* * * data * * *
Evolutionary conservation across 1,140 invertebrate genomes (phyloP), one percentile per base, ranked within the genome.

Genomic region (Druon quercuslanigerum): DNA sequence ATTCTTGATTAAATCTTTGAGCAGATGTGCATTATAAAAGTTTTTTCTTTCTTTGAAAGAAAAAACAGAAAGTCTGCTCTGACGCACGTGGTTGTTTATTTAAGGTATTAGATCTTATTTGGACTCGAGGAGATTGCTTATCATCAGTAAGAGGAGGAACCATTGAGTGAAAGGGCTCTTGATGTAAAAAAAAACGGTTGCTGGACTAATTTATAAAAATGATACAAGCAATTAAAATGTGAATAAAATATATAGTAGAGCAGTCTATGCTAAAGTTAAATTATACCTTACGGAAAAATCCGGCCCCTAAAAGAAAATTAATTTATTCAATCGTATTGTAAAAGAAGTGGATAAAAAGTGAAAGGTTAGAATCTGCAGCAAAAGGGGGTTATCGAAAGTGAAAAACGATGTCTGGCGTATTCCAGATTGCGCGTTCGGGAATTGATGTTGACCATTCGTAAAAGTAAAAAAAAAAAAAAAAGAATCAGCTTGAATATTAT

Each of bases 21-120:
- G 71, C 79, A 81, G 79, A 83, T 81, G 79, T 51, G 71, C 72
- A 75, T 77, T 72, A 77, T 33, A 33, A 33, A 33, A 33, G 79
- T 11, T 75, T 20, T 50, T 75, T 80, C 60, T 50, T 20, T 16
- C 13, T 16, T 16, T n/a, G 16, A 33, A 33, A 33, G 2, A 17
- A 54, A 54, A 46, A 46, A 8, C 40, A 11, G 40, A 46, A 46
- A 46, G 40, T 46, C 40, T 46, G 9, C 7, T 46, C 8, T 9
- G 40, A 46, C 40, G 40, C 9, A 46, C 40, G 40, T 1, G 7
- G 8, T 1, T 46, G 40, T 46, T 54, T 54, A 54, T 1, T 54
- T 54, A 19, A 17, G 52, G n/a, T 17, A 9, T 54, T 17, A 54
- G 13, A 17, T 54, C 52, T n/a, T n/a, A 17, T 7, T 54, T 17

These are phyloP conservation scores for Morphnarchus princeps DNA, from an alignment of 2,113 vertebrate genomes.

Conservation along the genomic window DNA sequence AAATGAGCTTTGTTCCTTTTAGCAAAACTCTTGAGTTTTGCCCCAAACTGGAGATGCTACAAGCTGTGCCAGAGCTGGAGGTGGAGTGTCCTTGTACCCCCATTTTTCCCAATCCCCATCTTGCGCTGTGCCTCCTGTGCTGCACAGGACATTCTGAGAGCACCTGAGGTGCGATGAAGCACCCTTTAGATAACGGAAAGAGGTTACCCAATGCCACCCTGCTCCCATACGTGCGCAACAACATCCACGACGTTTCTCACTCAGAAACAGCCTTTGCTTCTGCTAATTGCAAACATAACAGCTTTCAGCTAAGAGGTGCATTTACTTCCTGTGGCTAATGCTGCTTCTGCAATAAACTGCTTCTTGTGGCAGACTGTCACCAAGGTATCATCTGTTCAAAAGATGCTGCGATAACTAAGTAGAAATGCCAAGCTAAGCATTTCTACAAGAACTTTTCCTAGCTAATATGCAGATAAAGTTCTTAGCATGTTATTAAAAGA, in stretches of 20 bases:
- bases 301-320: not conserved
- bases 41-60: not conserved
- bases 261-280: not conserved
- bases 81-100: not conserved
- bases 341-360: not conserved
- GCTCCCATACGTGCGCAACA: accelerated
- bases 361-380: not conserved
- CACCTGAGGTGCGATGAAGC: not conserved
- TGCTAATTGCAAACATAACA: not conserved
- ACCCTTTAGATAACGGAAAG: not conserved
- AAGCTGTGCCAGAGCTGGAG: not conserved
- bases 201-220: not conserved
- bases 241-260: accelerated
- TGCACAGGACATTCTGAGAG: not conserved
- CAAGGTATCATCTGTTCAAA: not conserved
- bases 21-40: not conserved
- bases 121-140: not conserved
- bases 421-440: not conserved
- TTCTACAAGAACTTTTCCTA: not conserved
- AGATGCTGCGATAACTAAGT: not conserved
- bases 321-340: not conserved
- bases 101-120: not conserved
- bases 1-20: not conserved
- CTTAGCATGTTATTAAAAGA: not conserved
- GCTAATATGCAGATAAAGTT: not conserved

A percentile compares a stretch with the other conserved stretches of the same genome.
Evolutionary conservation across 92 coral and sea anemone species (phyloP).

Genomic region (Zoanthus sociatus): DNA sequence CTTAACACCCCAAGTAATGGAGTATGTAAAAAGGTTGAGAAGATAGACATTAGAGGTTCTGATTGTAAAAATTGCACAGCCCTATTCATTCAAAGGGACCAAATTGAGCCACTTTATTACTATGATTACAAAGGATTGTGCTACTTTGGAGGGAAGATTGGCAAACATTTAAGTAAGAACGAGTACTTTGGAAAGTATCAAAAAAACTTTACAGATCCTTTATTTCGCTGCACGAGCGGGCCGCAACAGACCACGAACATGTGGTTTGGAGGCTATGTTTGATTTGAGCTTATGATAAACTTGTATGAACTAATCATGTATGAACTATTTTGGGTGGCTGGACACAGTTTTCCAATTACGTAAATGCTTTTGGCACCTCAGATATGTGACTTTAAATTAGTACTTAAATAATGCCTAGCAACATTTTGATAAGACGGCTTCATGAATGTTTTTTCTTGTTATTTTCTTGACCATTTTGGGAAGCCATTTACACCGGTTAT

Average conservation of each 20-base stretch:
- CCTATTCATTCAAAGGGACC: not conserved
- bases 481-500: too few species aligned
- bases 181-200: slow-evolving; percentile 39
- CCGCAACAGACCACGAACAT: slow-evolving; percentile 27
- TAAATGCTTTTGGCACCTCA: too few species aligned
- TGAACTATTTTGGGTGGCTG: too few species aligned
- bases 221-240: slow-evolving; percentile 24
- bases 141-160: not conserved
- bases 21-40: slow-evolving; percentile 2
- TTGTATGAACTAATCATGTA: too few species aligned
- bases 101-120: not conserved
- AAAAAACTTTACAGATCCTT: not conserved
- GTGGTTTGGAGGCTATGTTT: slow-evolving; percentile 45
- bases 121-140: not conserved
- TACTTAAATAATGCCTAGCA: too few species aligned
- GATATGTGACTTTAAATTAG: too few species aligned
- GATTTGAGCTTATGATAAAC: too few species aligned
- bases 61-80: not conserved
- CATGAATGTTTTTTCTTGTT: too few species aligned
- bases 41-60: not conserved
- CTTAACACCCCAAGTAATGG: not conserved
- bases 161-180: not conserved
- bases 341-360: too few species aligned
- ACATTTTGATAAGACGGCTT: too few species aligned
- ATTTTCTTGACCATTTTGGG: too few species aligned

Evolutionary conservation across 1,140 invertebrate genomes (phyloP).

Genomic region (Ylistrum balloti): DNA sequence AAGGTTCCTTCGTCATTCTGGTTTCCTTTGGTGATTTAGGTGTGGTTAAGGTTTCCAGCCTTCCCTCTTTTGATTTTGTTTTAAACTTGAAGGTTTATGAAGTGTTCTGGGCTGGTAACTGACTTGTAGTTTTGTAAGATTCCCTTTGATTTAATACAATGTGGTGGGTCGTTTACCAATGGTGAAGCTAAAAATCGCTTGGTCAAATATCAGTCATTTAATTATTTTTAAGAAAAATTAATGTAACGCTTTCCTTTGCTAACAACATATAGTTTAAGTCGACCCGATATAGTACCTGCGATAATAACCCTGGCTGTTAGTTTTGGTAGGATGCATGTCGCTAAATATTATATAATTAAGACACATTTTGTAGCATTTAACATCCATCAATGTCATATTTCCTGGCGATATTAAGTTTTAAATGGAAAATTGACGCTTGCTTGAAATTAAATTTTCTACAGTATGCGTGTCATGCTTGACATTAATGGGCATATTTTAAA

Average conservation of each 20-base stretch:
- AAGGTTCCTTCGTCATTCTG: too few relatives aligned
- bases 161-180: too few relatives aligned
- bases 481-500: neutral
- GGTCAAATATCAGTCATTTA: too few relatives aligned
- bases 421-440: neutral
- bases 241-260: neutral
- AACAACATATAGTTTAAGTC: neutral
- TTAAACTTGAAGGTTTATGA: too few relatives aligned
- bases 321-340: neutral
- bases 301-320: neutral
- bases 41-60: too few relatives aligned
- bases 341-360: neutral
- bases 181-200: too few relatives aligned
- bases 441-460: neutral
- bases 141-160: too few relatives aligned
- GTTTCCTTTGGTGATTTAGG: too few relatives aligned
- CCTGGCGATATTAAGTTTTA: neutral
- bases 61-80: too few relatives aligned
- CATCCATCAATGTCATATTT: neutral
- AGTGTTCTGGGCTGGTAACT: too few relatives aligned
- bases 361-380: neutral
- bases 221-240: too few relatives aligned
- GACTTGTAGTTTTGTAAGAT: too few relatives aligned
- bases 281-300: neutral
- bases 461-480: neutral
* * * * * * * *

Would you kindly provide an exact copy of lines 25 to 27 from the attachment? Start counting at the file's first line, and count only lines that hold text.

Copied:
- ACCCTTTAGATAACGGAAAG: not conserved
- AAGCTGTGCCAGAGCTGGAG: not conserved
- bases 201-220: not conserved